It’s strange to think that the talk you have going on in your head can and will affect your success in any endeavor – but it’s true. I’ve seen it for years with sales reps who sabotage themselves by not believing in the system or not supporting themselves with positive, uplifting ideas. First they have an inner critic who tells them they won’t succeed – and they listen.
A daily meetup might sound like another bad, regularly scheduled meeting only this one is quite possibly the best meeting of the day. We’ve talked about them before – sometimes I call them Powwows – other times huddles. The good news is that THIS one meeting – often five minutes long – will fire up your sales reps in a number of ways. First of all, this very short meeting which could be 2 minutes with a small team or 5 minutes for a bigger team SETS THE TONE for your rep's day.
Our colleague Dave Kurlan over at Objective Management Group, a sales candidate assessment and evaluation company made news some years ago with a survey (based on evaluations of over 1 million salespeople over the last 25 years) showing that three out of four sales reps aren’t effective in their jobs. We’ve been helping interpret OMG’s assessment and evaluation tools for the past few years and now we (as part of the OMG partner network) have evaluated close to 1.5M sales reps and you know what?
Muck Rack makes it simple to find people, tweets, or articles that mention any name, keyword, company, hashtag etc. We've compiled this guide to help you make the most of your search.
Selecting a term
Start searching tweets, articles from media outlets, articles mentioned in tweets, journalists'
names, titles and bios with some suggested searches:
Companies or Topics (e.g. iPhone, Microsoft)
Phrases (e.g. "cloud computing") — use quotes to keep the terms together
Twitter handles (e.g. @username) — returns those who have mentioned or replied to
Names (e.g. "David Pogue")
Hashtags (e.g. #sxsw, #london2012)
Bio details (e.g. vegan, Olympics, father)
Muck Rack's Advanced Search allows for many boolean operators.
Find results that mention multiple specified terms, use AND or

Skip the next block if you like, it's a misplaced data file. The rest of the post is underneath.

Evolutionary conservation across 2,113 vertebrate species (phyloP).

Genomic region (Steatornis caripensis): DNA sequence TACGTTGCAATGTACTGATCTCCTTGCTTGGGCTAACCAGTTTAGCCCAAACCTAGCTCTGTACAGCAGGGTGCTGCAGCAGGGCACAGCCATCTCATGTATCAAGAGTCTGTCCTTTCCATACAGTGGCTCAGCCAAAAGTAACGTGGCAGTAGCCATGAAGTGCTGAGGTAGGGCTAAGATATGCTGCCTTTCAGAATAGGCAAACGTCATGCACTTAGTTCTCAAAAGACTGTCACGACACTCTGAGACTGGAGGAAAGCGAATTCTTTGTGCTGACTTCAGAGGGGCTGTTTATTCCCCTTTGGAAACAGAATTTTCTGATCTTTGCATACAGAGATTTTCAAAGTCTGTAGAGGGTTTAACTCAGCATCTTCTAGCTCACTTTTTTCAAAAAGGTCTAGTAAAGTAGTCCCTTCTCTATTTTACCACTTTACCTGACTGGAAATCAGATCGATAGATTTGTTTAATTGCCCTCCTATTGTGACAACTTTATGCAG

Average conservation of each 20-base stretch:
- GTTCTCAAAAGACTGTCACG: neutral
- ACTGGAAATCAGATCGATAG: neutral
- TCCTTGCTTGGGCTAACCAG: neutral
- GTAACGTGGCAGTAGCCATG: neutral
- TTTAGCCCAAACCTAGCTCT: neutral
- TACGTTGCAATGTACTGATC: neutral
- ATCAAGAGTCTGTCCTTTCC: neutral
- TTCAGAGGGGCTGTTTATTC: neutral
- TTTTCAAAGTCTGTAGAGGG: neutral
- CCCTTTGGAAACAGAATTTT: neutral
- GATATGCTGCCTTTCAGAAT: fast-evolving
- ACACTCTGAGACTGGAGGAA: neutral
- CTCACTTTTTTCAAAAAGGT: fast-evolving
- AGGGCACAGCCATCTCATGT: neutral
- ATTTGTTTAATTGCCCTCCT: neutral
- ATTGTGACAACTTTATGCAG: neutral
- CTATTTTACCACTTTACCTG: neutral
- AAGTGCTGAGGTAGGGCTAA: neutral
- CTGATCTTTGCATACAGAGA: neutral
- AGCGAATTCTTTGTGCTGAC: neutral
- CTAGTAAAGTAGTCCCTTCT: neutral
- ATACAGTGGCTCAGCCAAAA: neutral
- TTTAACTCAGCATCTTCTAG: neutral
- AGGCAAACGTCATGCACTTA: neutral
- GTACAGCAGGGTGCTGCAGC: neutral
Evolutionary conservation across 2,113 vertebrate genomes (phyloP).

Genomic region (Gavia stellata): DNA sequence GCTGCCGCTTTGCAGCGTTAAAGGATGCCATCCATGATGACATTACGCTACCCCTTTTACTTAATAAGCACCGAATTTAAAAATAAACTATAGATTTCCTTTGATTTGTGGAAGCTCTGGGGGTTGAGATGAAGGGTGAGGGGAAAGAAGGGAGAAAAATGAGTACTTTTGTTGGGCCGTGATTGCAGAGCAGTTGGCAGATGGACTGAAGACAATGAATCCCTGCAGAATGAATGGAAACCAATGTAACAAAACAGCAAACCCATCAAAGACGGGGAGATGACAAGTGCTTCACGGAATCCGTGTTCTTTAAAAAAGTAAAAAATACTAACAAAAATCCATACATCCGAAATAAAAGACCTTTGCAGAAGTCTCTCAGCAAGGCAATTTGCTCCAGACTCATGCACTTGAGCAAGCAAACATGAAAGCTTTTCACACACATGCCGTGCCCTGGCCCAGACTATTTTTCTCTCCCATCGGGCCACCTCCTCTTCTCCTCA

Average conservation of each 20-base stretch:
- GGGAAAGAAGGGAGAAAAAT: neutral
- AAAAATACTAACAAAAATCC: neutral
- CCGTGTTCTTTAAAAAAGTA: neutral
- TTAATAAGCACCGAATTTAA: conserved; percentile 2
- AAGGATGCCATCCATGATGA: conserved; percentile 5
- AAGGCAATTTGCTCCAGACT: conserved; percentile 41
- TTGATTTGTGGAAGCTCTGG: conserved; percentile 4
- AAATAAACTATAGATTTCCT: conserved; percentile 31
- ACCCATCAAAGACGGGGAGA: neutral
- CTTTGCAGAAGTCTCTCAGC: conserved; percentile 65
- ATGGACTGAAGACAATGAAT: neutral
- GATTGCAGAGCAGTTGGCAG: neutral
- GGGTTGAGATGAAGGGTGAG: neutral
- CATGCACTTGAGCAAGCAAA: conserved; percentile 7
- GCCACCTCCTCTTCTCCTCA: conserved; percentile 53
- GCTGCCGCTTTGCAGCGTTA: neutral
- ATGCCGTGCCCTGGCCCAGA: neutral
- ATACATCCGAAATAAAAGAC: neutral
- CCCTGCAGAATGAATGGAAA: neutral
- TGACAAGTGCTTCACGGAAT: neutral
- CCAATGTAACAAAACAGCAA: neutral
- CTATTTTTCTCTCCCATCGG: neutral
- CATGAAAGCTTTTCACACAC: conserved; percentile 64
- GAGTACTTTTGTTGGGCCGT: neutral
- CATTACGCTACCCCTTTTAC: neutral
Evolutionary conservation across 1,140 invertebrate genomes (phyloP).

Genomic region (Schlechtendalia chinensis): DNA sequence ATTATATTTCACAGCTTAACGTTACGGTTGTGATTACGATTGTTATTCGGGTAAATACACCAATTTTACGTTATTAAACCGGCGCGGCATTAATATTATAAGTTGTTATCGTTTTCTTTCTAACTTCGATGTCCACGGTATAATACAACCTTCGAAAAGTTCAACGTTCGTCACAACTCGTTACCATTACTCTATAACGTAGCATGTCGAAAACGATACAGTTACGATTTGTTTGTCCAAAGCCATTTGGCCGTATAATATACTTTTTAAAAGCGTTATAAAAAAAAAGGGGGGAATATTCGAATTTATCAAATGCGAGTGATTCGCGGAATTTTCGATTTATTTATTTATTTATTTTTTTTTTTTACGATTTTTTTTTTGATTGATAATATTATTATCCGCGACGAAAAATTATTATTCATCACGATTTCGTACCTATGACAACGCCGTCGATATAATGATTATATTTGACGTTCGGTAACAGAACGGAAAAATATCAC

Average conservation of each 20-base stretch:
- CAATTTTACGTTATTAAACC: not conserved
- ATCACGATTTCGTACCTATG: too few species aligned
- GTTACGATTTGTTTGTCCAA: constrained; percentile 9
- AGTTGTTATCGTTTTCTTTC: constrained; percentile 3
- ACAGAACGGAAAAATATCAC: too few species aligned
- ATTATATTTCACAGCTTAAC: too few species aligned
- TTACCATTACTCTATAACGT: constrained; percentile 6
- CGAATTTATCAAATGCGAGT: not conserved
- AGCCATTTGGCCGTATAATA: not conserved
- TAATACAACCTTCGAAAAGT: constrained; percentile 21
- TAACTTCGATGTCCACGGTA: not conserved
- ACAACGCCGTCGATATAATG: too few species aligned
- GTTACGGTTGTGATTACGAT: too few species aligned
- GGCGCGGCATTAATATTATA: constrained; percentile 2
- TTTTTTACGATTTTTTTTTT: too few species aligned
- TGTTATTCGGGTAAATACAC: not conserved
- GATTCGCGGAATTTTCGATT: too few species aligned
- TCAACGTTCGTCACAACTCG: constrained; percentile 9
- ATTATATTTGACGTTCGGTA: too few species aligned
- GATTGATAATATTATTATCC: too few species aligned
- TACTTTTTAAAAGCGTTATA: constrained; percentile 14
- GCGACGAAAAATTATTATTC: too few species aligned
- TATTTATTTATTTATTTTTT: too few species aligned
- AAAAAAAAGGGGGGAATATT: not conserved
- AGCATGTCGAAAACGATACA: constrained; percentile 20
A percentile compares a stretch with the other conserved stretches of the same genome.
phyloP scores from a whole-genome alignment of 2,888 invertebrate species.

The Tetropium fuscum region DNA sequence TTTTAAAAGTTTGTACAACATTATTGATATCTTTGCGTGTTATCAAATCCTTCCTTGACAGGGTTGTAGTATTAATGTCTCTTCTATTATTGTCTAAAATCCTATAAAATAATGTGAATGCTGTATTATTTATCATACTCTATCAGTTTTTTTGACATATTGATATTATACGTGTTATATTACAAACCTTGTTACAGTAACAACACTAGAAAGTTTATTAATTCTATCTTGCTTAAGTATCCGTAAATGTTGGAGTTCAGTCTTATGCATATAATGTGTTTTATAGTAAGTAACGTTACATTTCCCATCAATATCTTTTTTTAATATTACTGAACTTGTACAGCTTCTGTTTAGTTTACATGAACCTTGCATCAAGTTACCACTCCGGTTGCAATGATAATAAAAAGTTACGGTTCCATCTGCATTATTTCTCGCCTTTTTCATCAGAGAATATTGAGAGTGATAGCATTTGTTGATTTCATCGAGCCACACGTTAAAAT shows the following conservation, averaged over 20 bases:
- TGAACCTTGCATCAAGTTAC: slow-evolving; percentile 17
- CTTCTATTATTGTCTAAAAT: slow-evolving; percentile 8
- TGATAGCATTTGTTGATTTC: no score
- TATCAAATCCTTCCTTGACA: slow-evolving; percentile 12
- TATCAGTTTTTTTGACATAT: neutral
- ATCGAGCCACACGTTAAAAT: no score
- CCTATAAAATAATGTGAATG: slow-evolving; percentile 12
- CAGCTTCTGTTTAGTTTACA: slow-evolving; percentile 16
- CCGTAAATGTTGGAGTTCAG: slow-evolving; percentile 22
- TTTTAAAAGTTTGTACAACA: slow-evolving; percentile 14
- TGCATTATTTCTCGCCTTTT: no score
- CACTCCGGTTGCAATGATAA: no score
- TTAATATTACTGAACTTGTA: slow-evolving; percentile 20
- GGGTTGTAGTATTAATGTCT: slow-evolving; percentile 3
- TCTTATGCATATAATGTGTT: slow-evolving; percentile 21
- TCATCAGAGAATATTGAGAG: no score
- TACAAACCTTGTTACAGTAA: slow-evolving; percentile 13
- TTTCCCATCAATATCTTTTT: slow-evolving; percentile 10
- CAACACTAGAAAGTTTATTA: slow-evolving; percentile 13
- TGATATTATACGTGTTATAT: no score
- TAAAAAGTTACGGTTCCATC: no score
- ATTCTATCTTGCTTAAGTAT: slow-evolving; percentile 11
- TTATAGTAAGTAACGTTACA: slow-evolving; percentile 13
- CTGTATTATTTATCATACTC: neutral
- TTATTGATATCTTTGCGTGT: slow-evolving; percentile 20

+. For example, ensure each result contains both Elon Musk and Mark Zuckerberg by
searching Musk AND Zuckerberg or Musk + Zuckerberg.
Use the operators OR or , to broaden your search when you'd like either of
multiple terms to appear in results. (This is the default behavior of our search when no operators
are used). For example, results will contain either cake or cookie by searching cake OR cookie or cake,cookie
Use NOT or - to subtract results from your search. For
example, searching Disney will yield results about the Walt Disney Company as well as Walt Disney
World Resort. To exclude mentions of Disney World, search for Disney -World or Disney
When using one of these operators with a phrase, enclose it in quotation marks. For example, you can
find results about smartphones excluding Apple's iPhone 4S by searching smartphone -"iPhone
Exact case matching or punctuation
If you're searching for a brand name or keyword that relies on specific punctuation marks or capitalization, you can
find results that match your exact query by adding matchcase: before the keyword you're searching for, like matchcase:E*TRADE .
Use parentheses to separate multiple
boolean phrases. For example, to find journalists talking about having fun in Disney World or
Disneyland, search for ("disney world" OR disneyland) AND fun.
An asterisk can be used to search for any variation of a root word truncated by the asterisk. For example, searching for admin* will return results for administrator, administration, administer, administered, etc.
A near operator is an AND operator where you can control the distance between the words. You can vary the distance the near operation uses by adding a forward slash and number (between 0-99) such as strawberries NEAR/10 "whipped cream", which means the strawberries must exist within 10 words of "whipped cream".